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Greek Myths - Gods of Greek Mythology

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Greek Myths: The Origins | Centaurs | The 12 Olympians | Achilles
Gods of Greek Mythology | Heroes of Greek Mythology | The Trojan War
Heracles | Sirens | Prometheus | Perseus | Pygmalion and Galatea
Jason and the Argonauts | The Children of Nyx | Death and the Underworld

The twelve great Gods were very important, but it is a mistake to forget the other Gods. Some of them had very important roles, indeed.

The Fates

The Moerae were also known as the Fates. The blind daughters of Zeus and the Titan Themis, their names were Atropos, Clotho and Lachesis. They were in charge of the life of every living being - even the Gods could not change fate. They assigned every man his share of good and evil at birth, although the way he lived his life could alter the proportions of each.

Life was a thread, spun by Clotho, representing birth, measured by Lachesis, who decided what the life would be like, and cut by Atropos, the smallest but most terrible of the three, in charge of death. Only once were the Fates ever cheated - by Asclepius the physician. This son of Apollo managed to bring a man back to life, so Hades1 and the Fates collaborated to persuade Zeus to kill Asclepius with a thunderbolt.


Eros was the God of sexual desires and his origins are doubtful. It was thought that he was the son of Aphrodite and that his father might have been Ares.

Eros was only married once, to Psyche, a woman cursed with beauty so great all men were terrified of her. She consulted the Dephi Oracle in despair, where she was told to wait on a rock for a monster who would love her. She waited all day but it was not until the night that she felt someone beside her. The monster asked her never to look at him, a condition she agreed to. They lived in happiness until Psyche could bear it no longer - she hid a lamp so that when the monster came to her at night she could shine it on him. The lamp revealed that the monster was actually Eros, who was devasted at being discovered and fled. Both despaired separately until Eros came back for her, this time taking her to Zeus, who gave them permission to wed.

Eros was not worshipped like the other gods and never became an Olympian. However, the Greeks thought he was an important part of life, and he was eventually adopted as Cupid by the Romans.


Hestia was the sister of Zeus and a powerful goddess. However, she chose not to live on Olympus, instead becoming Goddess of the home.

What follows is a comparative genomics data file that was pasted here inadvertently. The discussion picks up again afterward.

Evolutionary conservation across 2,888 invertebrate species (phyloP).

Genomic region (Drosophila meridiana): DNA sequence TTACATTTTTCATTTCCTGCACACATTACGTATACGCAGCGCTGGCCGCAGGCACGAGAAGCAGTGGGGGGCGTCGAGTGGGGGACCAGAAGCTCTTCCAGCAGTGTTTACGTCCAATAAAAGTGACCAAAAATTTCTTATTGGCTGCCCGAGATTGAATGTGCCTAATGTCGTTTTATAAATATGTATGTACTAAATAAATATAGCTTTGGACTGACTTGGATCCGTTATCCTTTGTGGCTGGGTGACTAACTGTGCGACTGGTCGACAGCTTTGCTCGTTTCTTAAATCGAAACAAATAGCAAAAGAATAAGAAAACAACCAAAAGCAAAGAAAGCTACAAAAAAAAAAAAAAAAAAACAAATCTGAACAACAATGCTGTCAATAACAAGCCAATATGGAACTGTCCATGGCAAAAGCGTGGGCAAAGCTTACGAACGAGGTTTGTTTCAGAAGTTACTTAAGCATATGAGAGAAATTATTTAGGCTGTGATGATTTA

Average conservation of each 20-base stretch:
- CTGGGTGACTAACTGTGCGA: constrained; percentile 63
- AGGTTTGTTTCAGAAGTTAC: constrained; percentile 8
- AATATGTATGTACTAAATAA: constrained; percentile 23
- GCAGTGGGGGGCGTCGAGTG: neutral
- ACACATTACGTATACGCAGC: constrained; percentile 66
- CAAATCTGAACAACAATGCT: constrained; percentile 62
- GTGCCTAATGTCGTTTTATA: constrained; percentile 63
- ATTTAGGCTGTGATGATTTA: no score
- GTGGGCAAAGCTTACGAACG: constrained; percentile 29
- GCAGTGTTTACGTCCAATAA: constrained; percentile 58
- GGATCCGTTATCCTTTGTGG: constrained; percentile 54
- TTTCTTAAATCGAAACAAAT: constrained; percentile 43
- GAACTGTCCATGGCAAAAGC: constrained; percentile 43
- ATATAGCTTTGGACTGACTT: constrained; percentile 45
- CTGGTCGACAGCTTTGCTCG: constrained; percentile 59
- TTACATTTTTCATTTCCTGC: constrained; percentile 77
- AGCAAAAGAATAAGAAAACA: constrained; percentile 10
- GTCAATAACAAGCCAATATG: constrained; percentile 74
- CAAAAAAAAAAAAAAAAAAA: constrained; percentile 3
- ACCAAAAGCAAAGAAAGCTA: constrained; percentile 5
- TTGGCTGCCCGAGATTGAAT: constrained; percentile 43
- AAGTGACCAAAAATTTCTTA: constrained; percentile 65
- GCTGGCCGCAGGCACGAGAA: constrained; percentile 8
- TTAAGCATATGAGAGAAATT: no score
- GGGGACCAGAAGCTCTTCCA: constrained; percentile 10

She was a calm Goddess, and did not get involved in wars. When Poseidon and Apollo arranged a duel for her love she stopped them by swearing to remain a virgin forever. Zeus was so grateful for her peacekeeping that he allowed her the first victim of every sacrifice made to the Gods.

In honour of her place by the hearth, fire was made sacred, with households always keeping at least one fire alight. Her temples contained ever-burning flames tended by virgin priestesses.

The Muses

The Muses were the daughters of Zeus and the goddess Mnemosyne. They inspired artists and even accompanied Apollo, because of his love for music. There were nine Muses:

  • Calliope, muse of epic poetry,
  • Clio, muse of history,
  • Polyhymnia, muse of mime,
  • Euterpe, muse of the flute,
  • Terpsichore, muse of the dance,
  • Erato, muse of love poetry,
  • Melpomene, muse of tragedy,
  • Thalia, muse of comedy,
  • Urania, muse of astronomy.

The Muses would glorify gods and heroes in their song, thereby keeping their names and deeds alive. It was a great dishonour to be forgotten by the Muses.


Nymphs were minor goddesses, but they were very popular because they represented the beauty of nature. There were many types of nymphs:

  • The Melias were the first nymphs. When Uranus was castrated by Cronos, blood from his wounds dripped onto the earth and the Melias were born. They lived in ash trees.
  • The Naiads lived in springs and streams. They could cure or transmit disease and tell the future.
  • The Nereids lived in small calm seas, while the Oceanids lived in the wide oceans.
  • The Oreads lived in the mountains and the Dryads lived in the woods.

Nymphs had very few powers, but they were still respected - they were said to be so beautiful that seeing one in the midday sun could lead to madness and terror.

Many beings sought them for their beauty, especially satyrs, who were similar to a male version of nymphs, although they had horns and tails. Sometimes the nymphs seduced the Gods - even Zeus was not immune.


Pan was the son of the god Hermes and an unknown woman. He was born half man, half goat, terrifying his mother, but Hermes took him to Olympus. There, the Gods laughed at him and so Pan became a god who lived in the wilderness, away from people and gods both. He was at one with nature and a guardian of shepherds2.

Pan had very little luck in love, mostly because he was so hideous. He made several attempts to seduce nymphs, but nearly all failed. He was in love with Syrinx, who he chased to the river bed, where she turned into a reed. He cut her and several other reeds down and made the first Pan-pipes.

He was also in love with the nymph Echo, who had been cursed so she could only repeat what others had just said. He jealously guarded her cave, fighting anyone who came near until the shepherds got so angry they attacked and tore Echo to pieces.

His only real success was with the goddess Selene, who he tricked with a disguise.

1Who was angry at having a subject stolen from him2Which is why he is represented as holding a shepherd's crook.

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